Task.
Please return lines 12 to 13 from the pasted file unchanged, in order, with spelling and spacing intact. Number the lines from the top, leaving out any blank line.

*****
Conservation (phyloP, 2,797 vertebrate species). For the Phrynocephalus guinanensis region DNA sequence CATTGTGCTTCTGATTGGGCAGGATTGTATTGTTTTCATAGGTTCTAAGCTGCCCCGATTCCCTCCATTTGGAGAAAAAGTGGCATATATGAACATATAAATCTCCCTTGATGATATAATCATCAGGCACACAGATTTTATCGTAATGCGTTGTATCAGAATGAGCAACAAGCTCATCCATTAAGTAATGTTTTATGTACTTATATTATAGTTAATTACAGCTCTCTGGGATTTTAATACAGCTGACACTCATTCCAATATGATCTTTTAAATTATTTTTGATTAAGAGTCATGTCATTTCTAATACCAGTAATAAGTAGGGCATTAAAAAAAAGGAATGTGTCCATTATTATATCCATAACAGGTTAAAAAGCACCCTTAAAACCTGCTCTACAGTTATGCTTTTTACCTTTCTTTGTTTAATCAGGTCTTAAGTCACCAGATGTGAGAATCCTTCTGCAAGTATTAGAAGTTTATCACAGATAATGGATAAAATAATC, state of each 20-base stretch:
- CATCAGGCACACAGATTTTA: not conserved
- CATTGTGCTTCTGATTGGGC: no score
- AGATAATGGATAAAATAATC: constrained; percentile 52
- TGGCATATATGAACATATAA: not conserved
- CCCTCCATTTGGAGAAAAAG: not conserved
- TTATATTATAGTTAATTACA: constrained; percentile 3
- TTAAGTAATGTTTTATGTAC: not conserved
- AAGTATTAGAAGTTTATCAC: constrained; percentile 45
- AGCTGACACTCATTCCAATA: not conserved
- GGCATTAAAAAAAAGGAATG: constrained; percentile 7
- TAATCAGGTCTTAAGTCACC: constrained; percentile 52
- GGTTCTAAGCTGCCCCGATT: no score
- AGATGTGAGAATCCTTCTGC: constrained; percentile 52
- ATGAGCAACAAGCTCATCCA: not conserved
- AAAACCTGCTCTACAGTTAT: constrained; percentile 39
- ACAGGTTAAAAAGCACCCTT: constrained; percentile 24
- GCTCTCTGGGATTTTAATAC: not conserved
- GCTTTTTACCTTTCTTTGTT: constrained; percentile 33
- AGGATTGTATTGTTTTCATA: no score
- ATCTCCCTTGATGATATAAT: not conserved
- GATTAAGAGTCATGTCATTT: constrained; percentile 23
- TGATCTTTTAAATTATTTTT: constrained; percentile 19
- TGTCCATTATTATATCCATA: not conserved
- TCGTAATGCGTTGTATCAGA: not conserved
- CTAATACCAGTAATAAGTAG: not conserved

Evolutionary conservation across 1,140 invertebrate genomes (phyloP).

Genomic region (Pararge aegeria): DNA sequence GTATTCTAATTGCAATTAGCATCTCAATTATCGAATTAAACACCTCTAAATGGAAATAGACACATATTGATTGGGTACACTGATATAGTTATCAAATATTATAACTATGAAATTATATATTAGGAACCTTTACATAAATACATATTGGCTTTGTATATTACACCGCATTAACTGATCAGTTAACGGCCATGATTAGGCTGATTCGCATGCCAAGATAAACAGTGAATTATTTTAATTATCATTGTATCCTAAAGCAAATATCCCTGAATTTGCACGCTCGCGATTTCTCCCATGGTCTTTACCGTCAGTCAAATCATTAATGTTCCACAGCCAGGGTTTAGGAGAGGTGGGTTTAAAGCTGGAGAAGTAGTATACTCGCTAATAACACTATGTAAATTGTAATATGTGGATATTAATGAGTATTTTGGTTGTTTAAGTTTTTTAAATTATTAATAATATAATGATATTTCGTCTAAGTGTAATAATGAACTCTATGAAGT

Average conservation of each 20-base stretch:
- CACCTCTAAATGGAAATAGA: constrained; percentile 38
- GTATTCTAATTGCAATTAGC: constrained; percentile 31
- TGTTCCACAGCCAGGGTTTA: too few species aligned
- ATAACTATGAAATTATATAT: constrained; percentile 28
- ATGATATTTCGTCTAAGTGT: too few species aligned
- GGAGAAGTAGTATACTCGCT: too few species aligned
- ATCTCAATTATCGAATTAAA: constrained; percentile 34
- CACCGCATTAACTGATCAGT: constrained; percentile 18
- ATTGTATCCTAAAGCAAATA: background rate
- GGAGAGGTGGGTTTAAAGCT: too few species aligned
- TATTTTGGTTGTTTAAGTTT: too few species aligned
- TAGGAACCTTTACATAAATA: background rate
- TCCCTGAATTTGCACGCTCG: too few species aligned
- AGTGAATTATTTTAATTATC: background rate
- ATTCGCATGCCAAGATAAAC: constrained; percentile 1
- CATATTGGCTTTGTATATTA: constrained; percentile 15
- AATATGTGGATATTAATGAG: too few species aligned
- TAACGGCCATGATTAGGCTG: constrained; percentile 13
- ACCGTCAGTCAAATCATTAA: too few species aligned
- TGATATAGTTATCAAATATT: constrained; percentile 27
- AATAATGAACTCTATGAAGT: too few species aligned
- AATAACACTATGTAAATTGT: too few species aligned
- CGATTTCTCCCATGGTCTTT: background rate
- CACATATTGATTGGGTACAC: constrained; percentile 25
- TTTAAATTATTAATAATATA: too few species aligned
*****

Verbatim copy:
- TAATCAGGTCTTAAGTCACC: constrained; percentile 52
- GGTTCTAAGCTGCCCCGATT: no score